A brief History of nEWSPAPER
A brief History of nEWSPAPER

A Brief History of Newspapers


The history of written news dates back to the Roman empire around 59BC. Back then, Rome was the center of the western world and was the hub of innovation -- from grid based cities to the invention of concrete, Rome was leading the way. Most historians credit the birth of the regular written news updates to the Romans.

Acta Diurna (which roughly translates to daily public records) which was hard carved news on stone or metal sheets, covering politics, military campaigns, chariot races and executions, was published daily and posted by the government in the Roman Forum. The Acta which was originally kept secret, was later made public by Julius Caesar in 59BC.

The printing press

The history of the printed newspaper goes back to 17th century Europe when Johann Carolus published the first newspaper called 'Relation aller Fürnemmen und gedenckwürdigen Historien' (Account of all distinguished and commemorable news) in Germany in 1605.

You can access some of the digitised versions from 1609 here. Europe was the hub of printed newspapers in the 17th with quite a few of them starting operations in German, French, Dutch, Italian and English soon after.

The first newspaper to be printed in India was the Hicky's Bengal Gazette in 1780 from a printing press in Calcutta.

Hicky’s Bengal Gazette (Source : Wikipedia)
Hicky’s Bengal Gazette (Source : Wikipedia)

The glory times

Newspapers have been integral to society in recent history and have had a significant effect in shaping our political views. The initial newspapers were expensive and hence read only by the privileged few.

The rapid evolution of the printing press brought down the costs of newspapers and helped print a lot more copies at much lower costs.

With the advent of advertising in the 19th century, the cost of newspapers fell significantly and was well within reach of a much wider population. Since then, print media has been growing leaps and bounds and has been an integral part of all of our daily lives.

As the circulation grew, so did the ad revenues. These were the heydays of print media -- they were the innovators in using illustrations and images in story telling, in using telegraph and telephone for rapid sourcing of news from across the world, and setting up widespread distribution channels to reach their audience.

Most of the publications were hugely profitable and owned by wealthy individuals who used these mediums to spread their political views.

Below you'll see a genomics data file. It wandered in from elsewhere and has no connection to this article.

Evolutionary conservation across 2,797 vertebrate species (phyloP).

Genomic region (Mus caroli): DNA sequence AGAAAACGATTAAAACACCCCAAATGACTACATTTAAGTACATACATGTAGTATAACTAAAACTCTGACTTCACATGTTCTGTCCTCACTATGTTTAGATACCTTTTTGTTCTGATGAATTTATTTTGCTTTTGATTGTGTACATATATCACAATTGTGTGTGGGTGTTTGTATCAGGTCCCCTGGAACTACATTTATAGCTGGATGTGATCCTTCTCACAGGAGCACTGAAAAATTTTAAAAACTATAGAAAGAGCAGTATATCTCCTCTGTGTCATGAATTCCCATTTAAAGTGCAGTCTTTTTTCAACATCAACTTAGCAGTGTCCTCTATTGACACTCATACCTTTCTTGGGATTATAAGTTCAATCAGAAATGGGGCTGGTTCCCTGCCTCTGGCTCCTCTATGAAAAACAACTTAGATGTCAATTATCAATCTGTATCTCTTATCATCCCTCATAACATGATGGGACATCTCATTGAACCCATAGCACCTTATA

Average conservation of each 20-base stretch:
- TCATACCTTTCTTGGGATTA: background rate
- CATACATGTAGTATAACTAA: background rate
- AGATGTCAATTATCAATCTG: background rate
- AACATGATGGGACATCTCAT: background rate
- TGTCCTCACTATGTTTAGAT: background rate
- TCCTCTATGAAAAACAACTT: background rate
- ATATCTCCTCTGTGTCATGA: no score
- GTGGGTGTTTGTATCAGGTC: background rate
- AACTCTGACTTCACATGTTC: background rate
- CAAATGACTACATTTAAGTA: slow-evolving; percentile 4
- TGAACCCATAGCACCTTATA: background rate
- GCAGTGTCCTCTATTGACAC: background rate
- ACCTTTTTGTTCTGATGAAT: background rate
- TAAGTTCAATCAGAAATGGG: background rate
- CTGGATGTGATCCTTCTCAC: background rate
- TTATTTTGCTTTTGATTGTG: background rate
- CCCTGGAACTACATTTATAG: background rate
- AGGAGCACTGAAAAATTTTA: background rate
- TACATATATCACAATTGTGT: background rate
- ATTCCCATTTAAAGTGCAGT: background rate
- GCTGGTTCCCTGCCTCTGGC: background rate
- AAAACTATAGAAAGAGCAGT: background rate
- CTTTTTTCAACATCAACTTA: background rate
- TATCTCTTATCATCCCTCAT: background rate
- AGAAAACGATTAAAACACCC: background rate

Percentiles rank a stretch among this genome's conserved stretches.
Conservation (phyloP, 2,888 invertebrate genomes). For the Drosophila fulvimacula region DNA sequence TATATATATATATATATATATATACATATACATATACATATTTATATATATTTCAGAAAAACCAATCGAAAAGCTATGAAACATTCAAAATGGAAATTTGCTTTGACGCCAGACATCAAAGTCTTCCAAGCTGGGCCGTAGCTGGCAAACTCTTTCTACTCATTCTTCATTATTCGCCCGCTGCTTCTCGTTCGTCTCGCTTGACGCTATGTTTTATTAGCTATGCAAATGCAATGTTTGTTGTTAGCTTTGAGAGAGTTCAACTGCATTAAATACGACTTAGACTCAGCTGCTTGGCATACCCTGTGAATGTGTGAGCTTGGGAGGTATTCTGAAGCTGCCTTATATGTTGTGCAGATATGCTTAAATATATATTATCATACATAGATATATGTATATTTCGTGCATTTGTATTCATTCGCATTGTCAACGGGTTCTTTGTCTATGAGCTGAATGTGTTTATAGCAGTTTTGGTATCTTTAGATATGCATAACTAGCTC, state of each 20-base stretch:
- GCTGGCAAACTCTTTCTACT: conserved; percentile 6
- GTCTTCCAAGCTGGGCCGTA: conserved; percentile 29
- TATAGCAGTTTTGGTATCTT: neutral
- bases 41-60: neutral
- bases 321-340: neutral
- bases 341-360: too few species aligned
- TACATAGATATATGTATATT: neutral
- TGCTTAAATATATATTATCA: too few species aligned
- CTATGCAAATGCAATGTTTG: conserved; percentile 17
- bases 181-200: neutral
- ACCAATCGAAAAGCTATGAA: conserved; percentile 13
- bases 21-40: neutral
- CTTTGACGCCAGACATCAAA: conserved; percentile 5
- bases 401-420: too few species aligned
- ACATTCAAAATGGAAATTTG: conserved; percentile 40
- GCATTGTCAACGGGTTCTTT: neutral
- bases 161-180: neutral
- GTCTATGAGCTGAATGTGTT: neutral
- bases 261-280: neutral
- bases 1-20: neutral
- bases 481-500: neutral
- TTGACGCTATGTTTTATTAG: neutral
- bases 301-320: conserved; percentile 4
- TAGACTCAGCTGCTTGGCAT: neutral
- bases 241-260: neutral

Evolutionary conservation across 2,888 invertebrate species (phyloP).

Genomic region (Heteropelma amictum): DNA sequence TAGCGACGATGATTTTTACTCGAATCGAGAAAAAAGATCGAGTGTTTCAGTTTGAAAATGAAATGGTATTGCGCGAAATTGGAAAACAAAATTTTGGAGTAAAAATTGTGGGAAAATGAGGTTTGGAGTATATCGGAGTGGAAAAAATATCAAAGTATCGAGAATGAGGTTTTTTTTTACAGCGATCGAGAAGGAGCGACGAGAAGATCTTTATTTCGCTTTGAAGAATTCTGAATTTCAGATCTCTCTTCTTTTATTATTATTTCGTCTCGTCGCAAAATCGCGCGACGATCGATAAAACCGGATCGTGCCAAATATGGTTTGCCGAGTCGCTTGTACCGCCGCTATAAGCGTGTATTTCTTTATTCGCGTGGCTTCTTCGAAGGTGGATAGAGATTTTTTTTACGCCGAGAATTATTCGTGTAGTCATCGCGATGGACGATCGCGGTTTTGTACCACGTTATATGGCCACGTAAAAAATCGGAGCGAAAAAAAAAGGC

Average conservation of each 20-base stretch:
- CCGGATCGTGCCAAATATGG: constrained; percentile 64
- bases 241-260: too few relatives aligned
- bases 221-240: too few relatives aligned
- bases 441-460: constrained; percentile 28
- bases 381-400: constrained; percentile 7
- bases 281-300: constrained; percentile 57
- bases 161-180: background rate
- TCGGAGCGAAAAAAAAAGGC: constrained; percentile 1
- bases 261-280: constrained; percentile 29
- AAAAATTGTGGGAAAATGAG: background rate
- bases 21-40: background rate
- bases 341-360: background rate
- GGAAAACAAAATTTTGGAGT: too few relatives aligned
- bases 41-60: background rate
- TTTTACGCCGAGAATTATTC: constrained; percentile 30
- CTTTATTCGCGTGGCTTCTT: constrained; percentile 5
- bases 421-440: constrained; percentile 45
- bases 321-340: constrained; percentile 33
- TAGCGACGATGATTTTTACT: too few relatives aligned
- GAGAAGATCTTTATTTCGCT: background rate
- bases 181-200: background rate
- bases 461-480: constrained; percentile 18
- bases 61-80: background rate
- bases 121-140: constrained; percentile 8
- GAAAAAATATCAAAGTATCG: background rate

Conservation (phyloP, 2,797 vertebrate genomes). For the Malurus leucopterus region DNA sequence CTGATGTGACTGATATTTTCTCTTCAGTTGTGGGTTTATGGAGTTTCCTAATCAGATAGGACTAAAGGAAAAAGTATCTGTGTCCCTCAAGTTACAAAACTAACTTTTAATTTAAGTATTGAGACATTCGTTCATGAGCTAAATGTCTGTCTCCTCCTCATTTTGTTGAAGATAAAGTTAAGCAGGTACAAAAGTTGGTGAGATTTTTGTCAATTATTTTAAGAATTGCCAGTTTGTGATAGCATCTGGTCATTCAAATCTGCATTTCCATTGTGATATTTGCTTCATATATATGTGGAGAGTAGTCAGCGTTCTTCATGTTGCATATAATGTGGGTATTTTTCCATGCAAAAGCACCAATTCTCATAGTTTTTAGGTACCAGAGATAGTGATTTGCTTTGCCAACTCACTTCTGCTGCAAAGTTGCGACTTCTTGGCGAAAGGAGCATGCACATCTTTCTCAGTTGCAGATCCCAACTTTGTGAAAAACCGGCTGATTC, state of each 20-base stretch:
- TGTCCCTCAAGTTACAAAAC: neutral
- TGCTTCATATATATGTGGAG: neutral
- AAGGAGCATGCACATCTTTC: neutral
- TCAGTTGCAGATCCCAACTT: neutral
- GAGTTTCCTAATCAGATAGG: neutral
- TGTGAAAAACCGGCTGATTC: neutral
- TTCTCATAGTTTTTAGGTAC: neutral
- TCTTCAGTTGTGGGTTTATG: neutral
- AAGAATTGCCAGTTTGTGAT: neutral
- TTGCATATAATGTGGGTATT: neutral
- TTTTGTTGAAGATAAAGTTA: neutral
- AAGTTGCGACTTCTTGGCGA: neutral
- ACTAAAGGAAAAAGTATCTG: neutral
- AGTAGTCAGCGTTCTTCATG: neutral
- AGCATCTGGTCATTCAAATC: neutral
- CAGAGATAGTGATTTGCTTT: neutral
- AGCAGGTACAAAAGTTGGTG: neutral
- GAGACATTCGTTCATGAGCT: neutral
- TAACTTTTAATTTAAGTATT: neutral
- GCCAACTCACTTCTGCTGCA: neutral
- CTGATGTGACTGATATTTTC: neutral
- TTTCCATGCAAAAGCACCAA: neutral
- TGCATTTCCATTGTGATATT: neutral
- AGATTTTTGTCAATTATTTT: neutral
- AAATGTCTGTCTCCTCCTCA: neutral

For nearly 2 centuries since then print media continued to be a profitable business.

The American newspaper business as we know it was born on September 3, 1833, when a twenty-three-year-old publisher named Benjamin Day put out the first edition of the New York Sun. Whereas other papers sold for five or six cents, the Sun cost just a penny. For revenue, Day relied on advertising rather than on subscriptions. Above all, he revolutionised the way papers were distributed. He sold them to newsboys[9] in lots of a hundred to hawk in the street. Before long, Day was the most important publisher in New York.
The New Yorker

History of newspapers in India

The rapid decline

Newspapers have faced competition from other media vehicles in the past. First, In the 1920s and 30s, when radio adoption was growing and organisations started broadcasting news over radio transmission. News over radio was almost immediately available rather than waiting for the next day.

And then, in the 50s when television were a popular device in western homes and became the primary medium to influence public opinion. The news formats on television were a lot more engaging when compared to print or radio.

The concept of primetime was invented and people were glued to their television sets between 8pm - 10pm to catch the latest political, sports and weather updates in their country, and across the world.

While both these mediums did have an impact on newspapers initially, print didn't face any existential threat from either of them. In fact, newspaper circulation continued to grow as television got more popular and they were largely considered parallel media rather than direct competition.